During the “NATO Talk around the Brandenburg Tor” conference on 12 November, Jens Stoltenberg, secretary-general of the North Atlantic Alliance, said that the military operation in Libya was initiated by a number of European nations, rather than by the bloc.
“The Libya operation was not a NATO operation in the beginning; it was a European-initiated operation, not so much by Germany, but by France and the UK. […] When we met in Paris and made the final decision, NATO was not at the table, NATO was not there. It was after some time that we needed the command structure, the capabilities of NATO and the US,” Stoltenberg said at the “NATO Talk around the Brandenburg Tor” conference in Berlin.
In February 2011, mass protests against Libya’s long-service leader Muammar Gaddafi erupted, later evolving in an armed conflict between rebels and government forces.
A month later, a coalition of Western states, led by France, the UK and the US, launched an intervention in Libya, carrying out airstrikes against government forces.
As the country de facto doesn’t exist as a unified state, with rival government failing to reach agreement on institutions and elections, the political vacuum has allowed multiple terror organisations to expand their operations.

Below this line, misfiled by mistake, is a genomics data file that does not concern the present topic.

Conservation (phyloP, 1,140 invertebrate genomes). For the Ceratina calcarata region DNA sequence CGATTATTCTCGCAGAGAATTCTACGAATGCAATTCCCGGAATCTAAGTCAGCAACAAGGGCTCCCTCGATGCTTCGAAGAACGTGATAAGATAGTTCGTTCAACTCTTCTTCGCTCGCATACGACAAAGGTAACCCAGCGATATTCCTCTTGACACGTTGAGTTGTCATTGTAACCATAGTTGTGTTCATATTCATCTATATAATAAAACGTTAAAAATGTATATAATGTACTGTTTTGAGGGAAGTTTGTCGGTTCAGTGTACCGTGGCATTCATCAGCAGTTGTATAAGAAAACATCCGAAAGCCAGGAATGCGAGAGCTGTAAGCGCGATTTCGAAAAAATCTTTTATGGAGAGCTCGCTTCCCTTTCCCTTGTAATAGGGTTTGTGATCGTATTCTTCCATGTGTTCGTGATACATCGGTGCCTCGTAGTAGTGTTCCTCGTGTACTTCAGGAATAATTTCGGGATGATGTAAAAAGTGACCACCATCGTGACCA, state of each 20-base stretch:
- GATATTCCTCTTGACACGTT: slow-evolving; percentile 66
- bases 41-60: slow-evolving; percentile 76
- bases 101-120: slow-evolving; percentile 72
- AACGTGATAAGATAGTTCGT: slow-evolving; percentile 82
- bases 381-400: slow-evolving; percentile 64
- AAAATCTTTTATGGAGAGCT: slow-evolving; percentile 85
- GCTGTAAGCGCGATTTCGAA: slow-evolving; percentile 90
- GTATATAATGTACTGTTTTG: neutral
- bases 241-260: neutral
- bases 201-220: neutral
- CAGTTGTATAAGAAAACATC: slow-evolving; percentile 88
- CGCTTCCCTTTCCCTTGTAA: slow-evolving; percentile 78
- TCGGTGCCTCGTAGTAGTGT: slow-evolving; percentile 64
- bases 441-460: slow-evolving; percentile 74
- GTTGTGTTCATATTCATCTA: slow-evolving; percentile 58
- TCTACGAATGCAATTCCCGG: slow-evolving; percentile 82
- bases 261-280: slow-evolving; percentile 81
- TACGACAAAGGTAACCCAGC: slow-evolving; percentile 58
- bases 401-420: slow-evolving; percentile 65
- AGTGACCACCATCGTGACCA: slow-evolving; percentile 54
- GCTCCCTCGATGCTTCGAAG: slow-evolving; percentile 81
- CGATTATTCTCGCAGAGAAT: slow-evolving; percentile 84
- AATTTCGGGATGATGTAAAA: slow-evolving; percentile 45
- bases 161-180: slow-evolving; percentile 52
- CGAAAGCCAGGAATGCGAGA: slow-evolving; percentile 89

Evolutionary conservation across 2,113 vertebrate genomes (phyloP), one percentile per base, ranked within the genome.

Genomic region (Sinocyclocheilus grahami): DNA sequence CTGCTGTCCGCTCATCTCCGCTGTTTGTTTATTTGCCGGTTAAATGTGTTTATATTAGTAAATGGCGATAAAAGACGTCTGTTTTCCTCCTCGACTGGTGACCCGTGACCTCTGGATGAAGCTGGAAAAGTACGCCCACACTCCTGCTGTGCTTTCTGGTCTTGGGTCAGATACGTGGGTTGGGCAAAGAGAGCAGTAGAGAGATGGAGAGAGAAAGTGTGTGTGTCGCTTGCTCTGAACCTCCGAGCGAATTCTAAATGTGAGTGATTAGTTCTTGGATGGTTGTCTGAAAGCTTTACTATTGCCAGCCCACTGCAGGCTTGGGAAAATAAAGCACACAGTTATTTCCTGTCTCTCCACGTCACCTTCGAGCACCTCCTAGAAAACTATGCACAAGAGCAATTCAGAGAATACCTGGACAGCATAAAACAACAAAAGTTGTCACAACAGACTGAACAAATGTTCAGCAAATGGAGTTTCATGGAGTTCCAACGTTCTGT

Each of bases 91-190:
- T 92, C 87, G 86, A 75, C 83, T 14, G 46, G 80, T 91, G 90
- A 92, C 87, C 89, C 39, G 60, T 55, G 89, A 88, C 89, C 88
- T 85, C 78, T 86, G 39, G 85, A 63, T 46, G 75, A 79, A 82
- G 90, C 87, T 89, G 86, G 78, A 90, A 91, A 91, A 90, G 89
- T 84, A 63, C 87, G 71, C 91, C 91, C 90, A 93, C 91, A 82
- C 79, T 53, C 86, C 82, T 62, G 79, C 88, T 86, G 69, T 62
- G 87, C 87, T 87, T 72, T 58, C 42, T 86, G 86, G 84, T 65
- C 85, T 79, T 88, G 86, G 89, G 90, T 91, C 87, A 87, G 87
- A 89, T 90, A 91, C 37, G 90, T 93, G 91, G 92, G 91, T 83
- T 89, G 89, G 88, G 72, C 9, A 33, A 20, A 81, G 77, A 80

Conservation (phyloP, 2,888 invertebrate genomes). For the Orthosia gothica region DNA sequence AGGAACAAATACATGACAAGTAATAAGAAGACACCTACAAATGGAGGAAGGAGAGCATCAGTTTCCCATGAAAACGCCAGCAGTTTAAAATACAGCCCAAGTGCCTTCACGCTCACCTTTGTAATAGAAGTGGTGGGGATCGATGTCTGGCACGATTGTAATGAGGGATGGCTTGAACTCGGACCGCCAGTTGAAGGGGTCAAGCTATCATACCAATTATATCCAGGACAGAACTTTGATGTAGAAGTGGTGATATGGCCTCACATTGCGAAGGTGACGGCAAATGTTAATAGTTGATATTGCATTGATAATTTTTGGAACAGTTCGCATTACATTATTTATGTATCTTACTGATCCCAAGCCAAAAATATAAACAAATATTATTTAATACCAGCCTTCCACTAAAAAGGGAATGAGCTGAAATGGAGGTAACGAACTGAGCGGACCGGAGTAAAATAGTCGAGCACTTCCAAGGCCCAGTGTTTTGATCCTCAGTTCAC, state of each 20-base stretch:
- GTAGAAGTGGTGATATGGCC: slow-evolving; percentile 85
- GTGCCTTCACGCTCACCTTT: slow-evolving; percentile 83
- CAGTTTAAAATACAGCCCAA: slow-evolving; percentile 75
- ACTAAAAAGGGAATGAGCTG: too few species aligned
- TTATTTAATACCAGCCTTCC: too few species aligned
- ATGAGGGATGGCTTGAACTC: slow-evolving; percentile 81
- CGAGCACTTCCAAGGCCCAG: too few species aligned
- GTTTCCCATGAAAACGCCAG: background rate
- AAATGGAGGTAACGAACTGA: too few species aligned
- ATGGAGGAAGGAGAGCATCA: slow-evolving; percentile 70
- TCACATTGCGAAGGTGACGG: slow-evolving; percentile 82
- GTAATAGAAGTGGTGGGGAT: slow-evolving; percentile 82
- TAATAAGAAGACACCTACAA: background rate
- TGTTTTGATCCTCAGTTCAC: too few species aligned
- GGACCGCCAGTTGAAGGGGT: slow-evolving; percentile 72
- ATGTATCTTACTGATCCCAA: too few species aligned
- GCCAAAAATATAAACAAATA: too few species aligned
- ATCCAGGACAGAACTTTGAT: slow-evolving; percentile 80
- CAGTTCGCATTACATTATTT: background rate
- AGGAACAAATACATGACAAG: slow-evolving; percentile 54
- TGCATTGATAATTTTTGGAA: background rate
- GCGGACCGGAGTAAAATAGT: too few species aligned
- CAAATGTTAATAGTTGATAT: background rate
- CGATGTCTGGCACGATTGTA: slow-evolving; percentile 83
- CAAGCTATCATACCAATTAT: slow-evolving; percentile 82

The crisis also saw a mass exodus of refugees, who chose to flee for Europe, thus triggering the worst migration crisis on the European continent.
On European Defence
Stoltenberg also said that he welcomed the European Union’s efforts on defence that could boost NATO’s strength, but at the same time warned against duplicating the alliance and putting relations with the United States in peril.
“More European efforts on defence is great but it should never undermine the strength of the transatlantic bond. […]Two World Wars and the Cold War taught us the importance of doing things together. The reality is that we need one strong and capable command structure, we can’t divide those resources in two,” he elaborated.
Stoltenberg’s remarks came on the heels of French President Emmanuel Macron’s radio interview, in which he suggested that EU nations should create a “true European army” to protect themselves “with respect to China, Russia and even the United States".